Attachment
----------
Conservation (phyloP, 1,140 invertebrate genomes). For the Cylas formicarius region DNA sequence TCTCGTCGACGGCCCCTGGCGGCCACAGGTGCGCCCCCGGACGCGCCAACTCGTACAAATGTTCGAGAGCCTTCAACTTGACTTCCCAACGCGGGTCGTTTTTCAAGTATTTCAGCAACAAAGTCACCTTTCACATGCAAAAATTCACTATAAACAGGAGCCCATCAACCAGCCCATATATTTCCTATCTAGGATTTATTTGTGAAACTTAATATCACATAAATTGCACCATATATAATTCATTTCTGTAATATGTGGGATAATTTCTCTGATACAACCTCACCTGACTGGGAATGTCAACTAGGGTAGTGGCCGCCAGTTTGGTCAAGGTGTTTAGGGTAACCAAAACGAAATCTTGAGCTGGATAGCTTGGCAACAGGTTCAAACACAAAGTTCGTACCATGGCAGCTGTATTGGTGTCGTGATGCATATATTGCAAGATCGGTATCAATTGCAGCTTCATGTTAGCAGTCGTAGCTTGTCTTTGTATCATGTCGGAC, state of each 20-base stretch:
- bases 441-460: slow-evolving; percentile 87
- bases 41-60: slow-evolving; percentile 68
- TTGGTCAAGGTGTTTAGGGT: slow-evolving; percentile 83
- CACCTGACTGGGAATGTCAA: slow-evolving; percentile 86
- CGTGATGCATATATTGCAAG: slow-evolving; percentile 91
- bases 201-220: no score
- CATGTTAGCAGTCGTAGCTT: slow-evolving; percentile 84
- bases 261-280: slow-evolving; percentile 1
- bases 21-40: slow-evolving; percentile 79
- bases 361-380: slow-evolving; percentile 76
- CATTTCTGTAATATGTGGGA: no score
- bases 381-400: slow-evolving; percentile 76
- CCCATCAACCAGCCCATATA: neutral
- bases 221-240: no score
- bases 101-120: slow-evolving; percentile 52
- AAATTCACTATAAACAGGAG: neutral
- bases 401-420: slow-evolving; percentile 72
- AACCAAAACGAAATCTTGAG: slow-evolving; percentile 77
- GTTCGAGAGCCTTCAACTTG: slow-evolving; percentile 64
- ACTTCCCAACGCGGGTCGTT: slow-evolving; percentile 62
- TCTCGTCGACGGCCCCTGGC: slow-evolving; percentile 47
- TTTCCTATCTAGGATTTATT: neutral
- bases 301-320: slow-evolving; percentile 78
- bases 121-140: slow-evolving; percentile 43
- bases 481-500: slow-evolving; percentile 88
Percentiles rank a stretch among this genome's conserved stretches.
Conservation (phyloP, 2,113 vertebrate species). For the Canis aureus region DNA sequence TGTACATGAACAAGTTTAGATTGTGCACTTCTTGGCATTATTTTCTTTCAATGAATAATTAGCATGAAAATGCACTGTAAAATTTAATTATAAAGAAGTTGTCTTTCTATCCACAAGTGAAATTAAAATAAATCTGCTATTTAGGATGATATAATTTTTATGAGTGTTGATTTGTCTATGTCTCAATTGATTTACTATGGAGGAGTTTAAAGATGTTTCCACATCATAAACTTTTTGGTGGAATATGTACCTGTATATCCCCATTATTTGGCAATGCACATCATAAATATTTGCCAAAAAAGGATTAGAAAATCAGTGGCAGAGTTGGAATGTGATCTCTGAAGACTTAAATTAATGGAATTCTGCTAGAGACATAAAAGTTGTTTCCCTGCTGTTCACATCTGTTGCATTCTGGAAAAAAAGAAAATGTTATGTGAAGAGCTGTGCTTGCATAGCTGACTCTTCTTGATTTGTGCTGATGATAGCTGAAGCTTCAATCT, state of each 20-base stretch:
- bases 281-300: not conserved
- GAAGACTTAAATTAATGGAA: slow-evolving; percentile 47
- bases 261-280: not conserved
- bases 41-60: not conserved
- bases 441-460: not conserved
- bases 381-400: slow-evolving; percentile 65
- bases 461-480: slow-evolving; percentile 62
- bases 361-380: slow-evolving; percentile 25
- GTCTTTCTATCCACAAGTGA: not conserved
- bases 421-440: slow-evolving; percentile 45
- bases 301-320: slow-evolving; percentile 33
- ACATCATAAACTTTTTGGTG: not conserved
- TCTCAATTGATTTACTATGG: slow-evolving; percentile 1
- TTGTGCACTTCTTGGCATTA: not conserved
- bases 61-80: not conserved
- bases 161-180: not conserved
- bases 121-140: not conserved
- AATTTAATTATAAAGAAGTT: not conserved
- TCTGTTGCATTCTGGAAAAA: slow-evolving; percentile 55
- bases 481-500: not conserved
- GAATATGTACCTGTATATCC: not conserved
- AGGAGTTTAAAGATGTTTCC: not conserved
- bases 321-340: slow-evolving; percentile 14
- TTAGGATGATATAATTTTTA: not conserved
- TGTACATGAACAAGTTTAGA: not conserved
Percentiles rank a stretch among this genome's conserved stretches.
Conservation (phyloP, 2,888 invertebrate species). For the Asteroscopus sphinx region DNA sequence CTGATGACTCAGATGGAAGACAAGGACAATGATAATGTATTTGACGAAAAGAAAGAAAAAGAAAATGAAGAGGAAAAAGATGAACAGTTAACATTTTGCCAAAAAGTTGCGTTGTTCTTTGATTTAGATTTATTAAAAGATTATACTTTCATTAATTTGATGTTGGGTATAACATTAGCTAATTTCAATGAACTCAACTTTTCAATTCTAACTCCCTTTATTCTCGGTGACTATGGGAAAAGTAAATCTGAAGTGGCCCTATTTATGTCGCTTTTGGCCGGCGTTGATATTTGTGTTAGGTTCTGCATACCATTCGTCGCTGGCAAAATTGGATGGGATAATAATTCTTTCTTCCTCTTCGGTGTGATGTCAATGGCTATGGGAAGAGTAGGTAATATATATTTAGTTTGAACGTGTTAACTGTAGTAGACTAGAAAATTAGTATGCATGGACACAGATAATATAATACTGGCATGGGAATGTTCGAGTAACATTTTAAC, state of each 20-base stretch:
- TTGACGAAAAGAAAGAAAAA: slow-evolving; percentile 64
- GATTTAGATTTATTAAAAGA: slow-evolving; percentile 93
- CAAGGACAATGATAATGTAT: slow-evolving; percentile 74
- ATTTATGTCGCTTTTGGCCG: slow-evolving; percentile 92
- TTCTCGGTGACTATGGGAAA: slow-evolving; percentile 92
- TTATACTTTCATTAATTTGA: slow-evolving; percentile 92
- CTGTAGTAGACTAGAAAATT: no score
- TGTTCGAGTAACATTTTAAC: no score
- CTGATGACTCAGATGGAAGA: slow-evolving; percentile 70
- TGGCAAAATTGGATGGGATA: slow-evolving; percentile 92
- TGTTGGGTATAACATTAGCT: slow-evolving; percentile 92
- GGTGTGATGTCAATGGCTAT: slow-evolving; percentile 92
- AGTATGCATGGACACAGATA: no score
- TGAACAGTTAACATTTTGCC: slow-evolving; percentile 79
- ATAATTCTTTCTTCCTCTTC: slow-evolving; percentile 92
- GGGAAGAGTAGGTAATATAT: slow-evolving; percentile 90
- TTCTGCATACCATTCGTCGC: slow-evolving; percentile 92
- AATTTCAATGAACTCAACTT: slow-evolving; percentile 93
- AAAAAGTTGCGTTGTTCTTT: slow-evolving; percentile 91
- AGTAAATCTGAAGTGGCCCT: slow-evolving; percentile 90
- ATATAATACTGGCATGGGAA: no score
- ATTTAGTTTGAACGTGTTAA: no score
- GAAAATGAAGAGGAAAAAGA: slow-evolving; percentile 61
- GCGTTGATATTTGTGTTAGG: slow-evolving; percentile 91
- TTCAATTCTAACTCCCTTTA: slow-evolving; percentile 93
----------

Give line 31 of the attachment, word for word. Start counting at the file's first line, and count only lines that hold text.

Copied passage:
- bases 261-280: not conserved